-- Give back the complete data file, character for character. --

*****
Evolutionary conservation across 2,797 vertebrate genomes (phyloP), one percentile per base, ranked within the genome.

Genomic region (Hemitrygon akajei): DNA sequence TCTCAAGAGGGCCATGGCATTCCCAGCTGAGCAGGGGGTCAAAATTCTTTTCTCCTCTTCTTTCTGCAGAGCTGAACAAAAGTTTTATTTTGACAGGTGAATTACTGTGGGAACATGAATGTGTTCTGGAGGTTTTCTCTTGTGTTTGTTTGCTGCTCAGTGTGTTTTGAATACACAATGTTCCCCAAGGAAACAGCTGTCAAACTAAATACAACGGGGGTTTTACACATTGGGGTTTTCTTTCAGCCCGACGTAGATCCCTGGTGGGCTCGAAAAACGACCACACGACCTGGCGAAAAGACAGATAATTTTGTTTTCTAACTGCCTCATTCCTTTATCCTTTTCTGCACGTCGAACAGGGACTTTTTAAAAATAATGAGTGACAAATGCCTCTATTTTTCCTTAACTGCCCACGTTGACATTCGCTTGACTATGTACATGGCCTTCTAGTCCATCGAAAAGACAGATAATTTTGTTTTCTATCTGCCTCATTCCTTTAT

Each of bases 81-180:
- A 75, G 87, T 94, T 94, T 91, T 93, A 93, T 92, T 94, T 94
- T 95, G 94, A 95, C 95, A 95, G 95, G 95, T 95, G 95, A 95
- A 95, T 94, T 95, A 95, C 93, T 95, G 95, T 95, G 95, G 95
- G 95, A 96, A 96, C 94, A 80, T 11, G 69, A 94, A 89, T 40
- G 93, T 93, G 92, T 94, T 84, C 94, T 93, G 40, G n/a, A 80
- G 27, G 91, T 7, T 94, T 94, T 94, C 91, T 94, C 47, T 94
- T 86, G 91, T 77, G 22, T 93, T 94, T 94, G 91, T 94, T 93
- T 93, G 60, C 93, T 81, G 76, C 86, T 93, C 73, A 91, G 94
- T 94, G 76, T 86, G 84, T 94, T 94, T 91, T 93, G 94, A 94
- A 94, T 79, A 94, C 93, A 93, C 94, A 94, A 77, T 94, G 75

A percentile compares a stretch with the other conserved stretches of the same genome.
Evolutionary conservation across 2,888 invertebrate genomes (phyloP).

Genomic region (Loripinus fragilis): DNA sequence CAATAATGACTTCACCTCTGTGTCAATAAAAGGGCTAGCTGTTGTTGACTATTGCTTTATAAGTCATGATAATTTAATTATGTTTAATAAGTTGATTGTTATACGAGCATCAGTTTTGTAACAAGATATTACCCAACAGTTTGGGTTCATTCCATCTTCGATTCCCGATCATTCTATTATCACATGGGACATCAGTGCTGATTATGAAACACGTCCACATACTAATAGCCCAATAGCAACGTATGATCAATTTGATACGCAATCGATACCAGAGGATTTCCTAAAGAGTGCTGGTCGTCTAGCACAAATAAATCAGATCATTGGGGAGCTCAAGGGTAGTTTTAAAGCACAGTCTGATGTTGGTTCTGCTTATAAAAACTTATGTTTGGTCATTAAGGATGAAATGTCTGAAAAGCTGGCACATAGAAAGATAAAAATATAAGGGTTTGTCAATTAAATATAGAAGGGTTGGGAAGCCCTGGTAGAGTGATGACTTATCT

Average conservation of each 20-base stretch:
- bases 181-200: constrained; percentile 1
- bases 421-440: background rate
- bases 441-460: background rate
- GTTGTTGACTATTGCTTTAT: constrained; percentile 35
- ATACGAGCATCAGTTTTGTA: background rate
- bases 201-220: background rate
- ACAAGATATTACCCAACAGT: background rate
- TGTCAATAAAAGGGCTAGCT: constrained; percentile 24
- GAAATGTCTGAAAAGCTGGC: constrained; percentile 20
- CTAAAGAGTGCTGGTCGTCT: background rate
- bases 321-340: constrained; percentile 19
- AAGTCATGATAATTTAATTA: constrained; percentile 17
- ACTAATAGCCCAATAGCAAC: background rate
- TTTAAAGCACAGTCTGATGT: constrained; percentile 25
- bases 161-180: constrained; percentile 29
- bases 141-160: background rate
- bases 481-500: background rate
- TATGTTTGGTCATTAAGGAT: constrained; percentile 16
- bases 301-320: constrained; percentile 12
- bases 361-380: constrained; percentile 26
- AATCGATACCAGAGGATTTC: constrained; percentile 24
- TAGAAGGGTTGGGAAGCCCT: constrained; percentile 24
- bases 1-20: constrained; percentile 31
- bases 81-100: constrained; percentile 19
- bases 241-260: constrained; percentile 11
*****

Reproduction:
Evolutionary conservation across 2,797 vertebrate genomes (phyloP), one percentile per base, ranked within the genome.

Genomic region (Hemitrygon akajei): DNA sequence TCTCAAGAGGGCCATGGCATTCCCAGCTGAGCAGGGGGTCAAAATTCTTTTCTCCTCTTCTTTCTGCAGAGCTGAACAAAAGTTTTATTTTGACAGGTGAATTACTGTGGGAACATGAATGTGTTCTGGAGGTTTTCTCTTGTGTTTGTTTGCTGCTCAGTGTGTTTTGAATACACAATGTTCCCCAAGGAAACAGCTGTCAAACTAAATACAACGGGGGTTTTACACATTGGGGTTTTCTTTCAGCCCGACGTAGATCCCTGGTGGGCTCGAAAAACGACCACACGACCTGGCGAAAAGACAGATAATTTTGTTTTCTAACTGCCTCATTCCTTTATCCTTTTCTGCACGTCGAACAGGGACTTTTTAAAAATAATGAGTGACAAATGCCTCTATTTTTCCTTAACTGCCCACGTTGACATTCGCTTGACTATGTACATGGCCTTCTAGTCCATCGAAAAGACAGATAATTTTGTTTTCTATCTGCCTCATTCCTTTAT

Each of bases 81-180:
- A 75, G 87, T 94, T 94, T 91, T 93, A 93, T 92, T 94, T 94
- T 95, G 94, A 95, C 95, A 95, G 95, G 95, T 95, G 95, A 95
- A 95, T 94, T 95, A 95, C 93, T 95, G 95, T 95, G 95, G 95
- G 95, A 96, A 96, C 94, A 80, T 11, G 69, A 94, A 89, T 40
- G 93, T 93, G 92, T 94, T 84, C 94, T 93, G 40, G n/a, A 80
- G 27, G 91, T 7, T 94, T 94, T 94, C 91, T 94, C 47, T 94
- T 86, G 91, T 77, G 22, T 93, T 94, T 94, G 91, T 94, T 93
- T 93, G 60, C 93, T 81, G 76, C 86, T 93, C 73, A 91, G 94
- T 94, G 76, T 86, G 84, T 94, T 94, T 91, T 93, G 94, A 94
- A 94, T 79, A 94, C 93, A 93, C 94, A 94, A 77, T 94, G 75

A percentile compares a stretch with the other conserved stretches of the same genome.
Evolutionary conservation across 2,888 invertebrate genomes (phyloP).

Genomic region (Loripinus fragilis): DNA sequence CAATAATGACTTCACCTCTGTGTCAATAAAAGGGCTAGCTGTTGTTGACTATTGCTTTATAAGTCATGATAATTTAATTATGTTTAATAAGTTGATTGTTATACGAGCATCAGTTTTGTAACAAGATATTACCCAACAGTTTGGGTTCATTCCATCTTCGATTCCCGATCATTCTATTATCACATGGGACATCAGTGCTGATTATGAAACACGTCCACATACTAATAGCCCAATAGCAACGTATGATCAATTTGATACGCAATCGATACCAGAGGATTTCCTAAAGAGTGCTGGTCGTCTAGCACAAATAAATCAGATCATTGGGGAGCTCAAGGGTAGTTTTAAAGCACAGTCTGATGTTGGTTCTGCTTATAAAAACTTATGTTTGGTCATTAAGGATGAAATGTCTGAAAAGCTGGCACATAGAAAGATAAAAATATAAGGGTTTGTCAATTAAATATAGAAGGGTTGGGAAGCCCTGGTAGAGTGATGACTTATCT

Average conservation of each 20-base stretch:
- bases 181-200: constrained; percentile 1
- bases 421-440: background rate
- bases 441-460: background rate
- GTTGTTGACTATTGCTTTAT: constrained; percentile 35
- ATACGAGCATCAGTTTTGTA: background rate
- bases 201-220: background rate
- ACAAGATATTACCCAACAGT: background rate
- TGTCAATAAAAGGGCTAGCT: constrained; percentile 24
- GAAATGTCTGAAAAGCTGGC: constrained; percentile 20
- CTAAAGAGTGCTGGTCGTCT: background rate
- bases 321-340: constrained; percentile 19
- AAGTCATGATAATTTAATTA: constrained; percentile 17
- ACTAATAGCCCAATAGCAAC: background rate
- TTTAAAGCACAGTCTGATGT: constrained; percentile 25
- bases 161-180: constrained; percentile 29
- bases 141-160: background rate
- bases 481-500: background rate
- TATGTTTGGTCATTAAGGAT: constrained; percentile 16
- bases 301-320: constrained; percentile 12
- bases 361-380: constrained; percentile 26
- AATCGATACCAGAGGATTTC: constrained; percentile 24
- TAGAAGGGTTGGGAAGCCCT: constrained; percentile 24
- bases 1-20: constrained; percentile 31
- bases 81-100: constrained; percentile 19
- bases 241-260: constrained; percentile 11